Chamberlain residents discuss racismCHAMBERLAIN — Residents of Chamberlain converged Tuesday evening on St. Joseph’s Indian School to challenge each other on issues of race and discrimination in their community, and to ask if they could diminish racism for future generations.
By: Chris Mueller, The Daily Republic
CHAMBERLAIN — Residents of Chamberlain converged Tuesday evening on St. Joseph’s Indian School to challenge each other on issues of race and discrimination in their community, and to ask if they could diminish racism for future generations.
The meeting, held by the Institute for Healing Racism, was highlighted by a presentation from speakers Mark Freado and J.C. Chambers, who discussed how the issue of racism can be dealt with in their community. About 15 percent of Chamberlain’s 2,387 residents are American Indian, according to the 2010 census, and there are two Indian reservations nearby.
“We’re not talking about educating adults, but challenging them to change the way they think about themselves and their brothers and sisters,” Chambers said.
Freado explained how he thinks attitudes toward discrimination could be changed to an audience that included students from St. Joseph’s sitting alongside other Chamberlain residents.
“Change isn’t going to come from talking about it,” Freado said. “It’s going to come from understanding what that experience is like.”
Freado said the process of healing racism in Chamberlain will require an effort beyond simple solutions.
“Do we have the courage to stand up for what’s right or stop something that’s wrong?” he asked.
Both presenters were hopeful the adults in the audience will make a difference for younger generations.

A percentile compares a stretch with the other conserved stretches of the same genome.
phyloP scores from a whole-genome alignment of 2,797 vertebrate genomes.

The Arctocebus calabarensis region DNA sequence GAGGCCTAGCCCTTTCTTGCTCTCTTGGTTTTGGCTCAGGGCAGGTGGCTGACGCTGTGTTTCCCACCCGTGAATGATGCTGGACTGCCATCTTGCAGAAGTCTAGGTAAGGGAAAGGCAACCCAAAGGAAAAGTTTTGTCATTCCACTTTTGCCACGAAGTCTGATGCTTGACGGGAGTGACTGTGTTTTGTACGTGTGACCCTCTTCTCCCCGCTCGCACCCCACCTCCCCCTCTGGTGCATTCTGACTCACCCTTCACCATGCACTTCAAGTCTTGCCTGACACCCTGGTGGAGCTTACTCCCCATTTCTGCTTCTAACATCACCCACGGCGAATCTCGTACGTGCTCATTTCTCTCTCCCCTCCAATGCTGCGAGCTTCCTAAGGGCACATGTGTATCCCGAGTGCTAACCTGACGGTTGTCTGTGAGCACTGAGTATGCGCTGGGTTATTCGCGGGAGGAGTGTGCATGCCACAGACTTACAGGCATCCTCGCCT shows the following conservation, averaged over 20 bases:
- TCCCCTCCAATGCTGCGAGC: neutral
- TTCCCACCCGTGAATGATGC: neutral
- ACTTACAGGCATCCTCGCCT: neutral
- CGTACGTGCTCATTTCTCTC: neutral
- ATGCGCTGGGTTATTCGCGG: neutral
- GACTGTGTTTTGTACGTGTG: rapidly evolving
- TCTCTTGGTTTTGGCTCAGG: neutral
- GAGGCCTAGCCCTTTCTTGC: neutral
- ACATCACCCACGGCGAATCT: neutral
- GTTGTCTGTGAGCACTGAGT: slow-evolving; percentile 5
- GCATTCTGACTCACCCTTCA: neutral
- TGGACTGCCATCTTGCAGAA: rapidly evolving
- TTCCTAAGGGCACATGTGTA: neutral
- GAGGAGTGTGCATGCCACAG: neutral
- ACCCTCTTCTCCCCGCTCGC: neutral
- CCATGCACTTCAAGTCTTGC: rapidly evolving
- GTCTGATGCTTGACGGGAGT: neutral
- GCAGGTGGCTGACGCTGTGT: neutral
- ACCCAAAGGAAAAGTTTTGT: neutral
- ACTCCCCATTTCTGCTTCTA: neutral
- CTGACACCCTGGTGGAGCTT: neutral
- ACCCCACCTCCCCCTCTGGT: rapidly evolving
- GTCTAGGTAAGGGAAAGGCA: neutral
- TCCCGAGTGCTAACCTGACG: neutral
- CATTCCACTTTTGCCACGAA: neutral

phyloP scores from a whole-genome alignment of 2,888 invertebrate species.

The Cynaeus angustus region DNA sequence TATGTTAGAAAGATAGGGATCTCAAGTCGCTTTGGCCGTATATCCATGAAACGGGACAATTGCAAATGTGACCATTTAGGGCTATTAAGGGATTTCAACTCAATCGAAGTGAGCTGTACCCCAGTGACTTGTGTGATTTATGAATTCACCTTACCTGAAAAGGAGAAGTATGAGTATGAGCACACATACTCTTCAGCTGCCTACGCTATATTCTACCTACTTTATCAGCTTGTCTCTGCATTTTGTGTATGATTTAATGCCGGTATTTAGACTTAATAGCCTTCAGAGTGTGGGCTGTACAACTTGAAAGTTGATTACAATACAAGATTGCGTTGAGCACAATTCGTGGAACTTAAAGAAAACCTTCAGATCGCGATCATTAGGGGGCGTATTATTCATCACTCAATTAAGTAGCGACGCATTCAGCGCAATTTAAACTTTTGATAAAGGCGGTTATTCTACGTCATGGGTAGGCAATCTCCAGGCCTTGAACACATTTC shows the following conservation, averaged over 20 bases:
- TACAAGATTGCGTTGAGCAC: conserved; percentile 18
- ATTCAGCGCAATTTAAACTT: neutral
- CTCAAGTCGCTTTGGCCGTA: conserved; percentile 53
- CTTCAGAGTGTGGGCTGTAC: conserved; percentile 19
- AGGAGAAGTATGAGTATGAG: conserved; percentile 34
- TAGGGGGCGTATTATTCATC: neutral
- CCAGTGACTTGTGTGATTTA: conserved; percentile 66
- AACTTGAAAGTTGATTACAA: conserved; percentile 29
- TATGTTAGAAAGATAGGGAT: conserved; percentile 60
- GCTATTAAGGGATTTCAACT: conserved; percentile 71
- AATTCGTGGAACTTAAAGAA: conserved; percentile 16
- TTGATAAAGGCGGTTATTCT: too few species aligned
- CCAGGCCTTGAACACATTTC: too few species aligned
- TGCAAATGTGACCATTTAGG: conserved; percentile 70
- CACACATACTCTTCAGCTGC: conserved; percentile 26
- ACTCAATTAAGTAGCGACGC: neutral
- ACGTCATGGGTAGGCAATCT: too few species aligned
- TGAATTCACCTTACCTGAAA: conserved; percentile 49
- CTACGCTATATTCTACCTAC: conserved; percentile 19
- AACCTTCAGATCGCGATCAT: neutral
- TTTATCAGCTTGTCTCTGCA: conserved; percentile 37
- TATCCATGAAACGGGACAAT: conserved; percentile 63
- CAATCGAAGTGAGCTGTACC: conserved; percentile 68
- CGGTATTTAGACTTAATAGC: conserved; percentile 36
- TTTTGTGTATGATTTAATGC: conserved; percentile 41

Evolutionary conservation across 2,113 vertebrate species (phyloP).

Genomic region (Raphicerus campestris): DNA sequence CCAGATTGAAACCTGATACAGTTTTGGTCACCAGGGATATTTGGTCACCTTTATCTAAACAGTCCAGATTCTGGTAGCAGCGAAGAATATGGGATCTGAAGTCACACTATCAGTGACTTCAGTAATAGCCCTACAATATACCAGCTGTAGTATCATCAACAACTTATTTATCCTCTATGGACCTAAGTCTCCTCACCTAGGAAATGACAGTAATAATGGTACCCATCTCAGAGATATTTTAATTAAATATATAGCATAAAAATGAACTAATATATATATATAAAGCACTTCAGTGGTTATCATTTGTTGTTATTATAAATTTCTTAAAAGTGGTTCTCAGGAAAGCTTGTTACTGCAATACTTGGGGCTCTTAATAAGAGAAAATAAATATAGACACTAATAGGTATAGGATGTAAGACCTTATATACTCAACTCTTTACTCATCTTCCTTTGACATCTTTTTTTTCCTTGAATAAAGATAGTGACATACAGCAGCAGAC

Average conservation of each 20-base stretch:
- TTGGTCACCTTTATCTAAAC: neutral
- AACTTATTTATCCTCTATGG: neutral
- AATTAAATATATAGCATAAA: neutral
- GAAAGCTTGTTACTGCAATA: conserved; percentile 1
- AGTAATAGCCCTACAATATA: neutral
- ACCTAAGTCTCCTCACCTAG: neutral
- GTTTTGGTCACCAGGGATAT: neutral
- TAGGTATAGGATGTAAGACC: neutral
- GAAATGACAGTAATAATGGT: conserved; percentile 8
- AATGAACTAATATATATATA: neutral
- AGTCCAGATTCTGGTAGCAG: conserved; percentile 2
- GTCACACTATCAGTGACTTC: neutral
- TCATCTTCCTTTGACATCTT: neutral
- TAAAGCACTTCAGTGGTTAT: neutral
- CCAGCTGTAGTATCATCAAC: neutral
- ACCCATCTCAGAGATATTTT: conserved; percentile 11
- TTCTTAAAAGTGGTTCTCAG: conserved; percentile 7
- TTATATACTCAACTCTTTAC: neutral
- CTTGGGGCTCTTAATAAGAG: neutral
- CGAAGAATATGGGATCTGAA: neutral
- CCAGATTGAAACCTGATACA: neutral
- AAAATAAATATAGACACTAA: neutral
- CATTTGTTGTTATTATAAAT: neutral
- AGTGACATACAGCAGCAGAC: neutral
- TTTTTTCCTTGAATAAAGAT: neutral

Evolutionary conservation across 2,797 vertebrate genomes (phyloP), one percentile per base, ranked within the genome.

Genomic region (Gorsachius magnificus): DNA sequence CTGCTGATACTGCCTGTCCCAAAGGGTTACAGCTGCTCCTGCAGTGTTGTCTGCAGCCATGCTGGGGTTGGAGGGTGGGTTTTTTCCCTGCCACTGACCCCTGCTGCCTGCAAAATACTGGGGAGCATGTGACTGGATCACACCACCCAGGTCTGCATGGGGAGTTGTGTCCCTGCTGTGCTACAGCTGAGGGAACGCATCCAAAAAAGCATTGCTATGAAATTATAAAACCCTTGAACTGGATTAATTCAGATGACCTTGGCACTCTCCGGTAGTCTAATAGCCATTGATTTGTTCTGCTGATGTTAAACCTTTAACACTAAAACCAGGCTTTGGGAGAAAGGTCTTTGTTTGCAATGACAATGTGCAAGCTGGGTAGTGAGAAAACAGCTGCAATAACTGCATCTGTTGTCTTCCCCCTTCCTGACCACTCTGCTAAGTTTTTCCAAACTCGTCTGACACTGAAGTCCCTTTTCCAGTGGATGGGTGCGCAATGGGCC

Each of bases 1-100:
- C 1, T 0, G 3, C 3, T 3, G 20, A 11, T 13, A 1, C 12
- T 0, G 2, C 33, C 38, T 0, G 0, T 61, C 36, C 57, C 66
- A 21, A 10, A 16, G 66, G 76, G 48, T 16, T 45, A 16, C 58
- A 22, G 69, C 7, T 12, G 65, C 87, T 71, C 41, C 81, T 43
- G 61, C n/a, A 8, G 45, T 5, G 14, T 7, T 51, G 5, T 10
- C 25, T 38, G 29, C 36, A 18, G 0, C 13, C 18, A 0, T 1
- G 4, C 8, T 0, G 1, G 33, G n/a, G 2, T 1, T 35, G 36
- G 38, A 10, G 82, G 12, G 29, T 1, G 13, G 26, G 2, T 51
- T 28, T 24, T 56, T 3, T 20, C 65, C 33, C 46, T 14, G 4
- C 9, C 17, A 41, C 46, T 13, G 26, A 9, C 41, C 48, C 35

“What we want for Chamberlain is to see the adults go to war for the kids,” Chambers said, “so they are no longer judged by the color of their skin.”
The executive director of St. Joseph’s Indian School echoed that sentiment after the presentation ended.
“It’s not about the adults, it’s about the kids,” Tyrell said, “to make the community better for the next generation.”
Jim Cadwell, who works with staff at Sanford Health to help them become more culturally competent, was in the audience for the presentation.
“I don’t think we’ll ever be totally over the problem of racism in Chamberlain,” Cadwell said.
Cadwell is hopeful this gathering will be a step in the right direction for the community.
“Getting it out there is a big step,” he said. “We have to be constantly challenging each other on this.”
Lisa Lengkeek was also in the audience and said she feels the attitudes of young people toward discrimination they’ve picked up at home will be the hardest thing to change.
Those feelings are hard to break after generations of teaching, she said, which make those feelings deeply ingrained.
Attitudes were hopeful after both speakers acknowledged the effort being made to heal racism in Chamberlain.
“We’ve not done this in any other place where at the end of our session the discussion is like what it is here,” Chambers said.